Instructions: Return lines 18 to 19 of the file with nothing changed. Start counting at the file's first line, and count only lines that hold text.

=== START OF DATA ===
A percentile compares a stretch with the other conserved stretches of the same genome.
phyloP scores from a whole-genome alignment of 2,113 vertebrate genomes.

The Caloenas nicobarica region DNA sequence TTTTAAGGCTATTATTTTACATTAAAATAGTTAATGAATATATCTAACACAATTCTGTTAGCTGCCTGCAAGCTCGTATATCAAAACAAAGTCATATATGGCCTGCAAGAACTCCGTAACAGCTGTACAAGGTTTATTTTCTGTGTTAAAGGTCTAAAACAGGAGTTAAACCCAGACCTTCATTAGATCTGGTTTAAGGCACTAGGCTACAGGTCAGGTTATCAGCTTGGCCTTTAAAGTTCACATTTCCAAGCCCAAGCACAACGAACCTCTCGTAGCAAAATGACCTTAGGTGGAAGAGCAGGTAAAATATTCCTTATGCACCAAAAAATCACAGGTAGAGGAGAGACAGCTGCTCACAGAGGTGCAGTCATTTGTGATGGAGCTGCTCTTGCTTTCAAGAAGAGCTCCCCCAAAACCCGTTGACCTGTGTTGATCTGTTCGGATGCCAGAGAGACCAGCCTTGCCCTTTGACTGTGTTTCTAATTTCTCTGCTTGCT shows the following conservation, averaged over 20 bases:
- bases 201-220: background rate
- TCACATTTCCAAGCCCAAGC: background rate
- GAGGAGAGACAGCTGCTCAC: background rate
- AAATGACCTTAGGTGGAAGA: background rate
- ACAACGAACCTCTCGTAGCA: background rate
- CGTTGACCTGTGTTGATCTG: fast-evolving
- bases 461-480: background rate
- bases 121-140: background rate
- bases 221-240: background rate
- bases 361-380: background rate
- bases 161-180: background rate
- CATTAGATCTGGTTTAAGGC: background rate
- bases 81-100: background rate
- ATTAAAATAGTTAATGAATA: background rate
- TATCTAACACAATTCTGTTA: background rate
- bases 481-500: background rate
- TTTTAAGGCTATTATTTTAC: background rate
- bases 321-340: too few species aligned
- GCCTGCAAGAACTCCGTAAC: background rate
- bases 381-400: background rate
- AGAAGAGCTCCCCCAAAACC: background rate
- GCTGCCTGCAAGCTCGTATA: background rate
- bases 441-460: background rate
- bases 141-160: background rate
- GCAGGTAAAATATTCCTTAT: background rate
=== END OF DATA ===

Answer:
- TATCTAACACAATTCTGTTA: background rate
- bases 481-500: background rate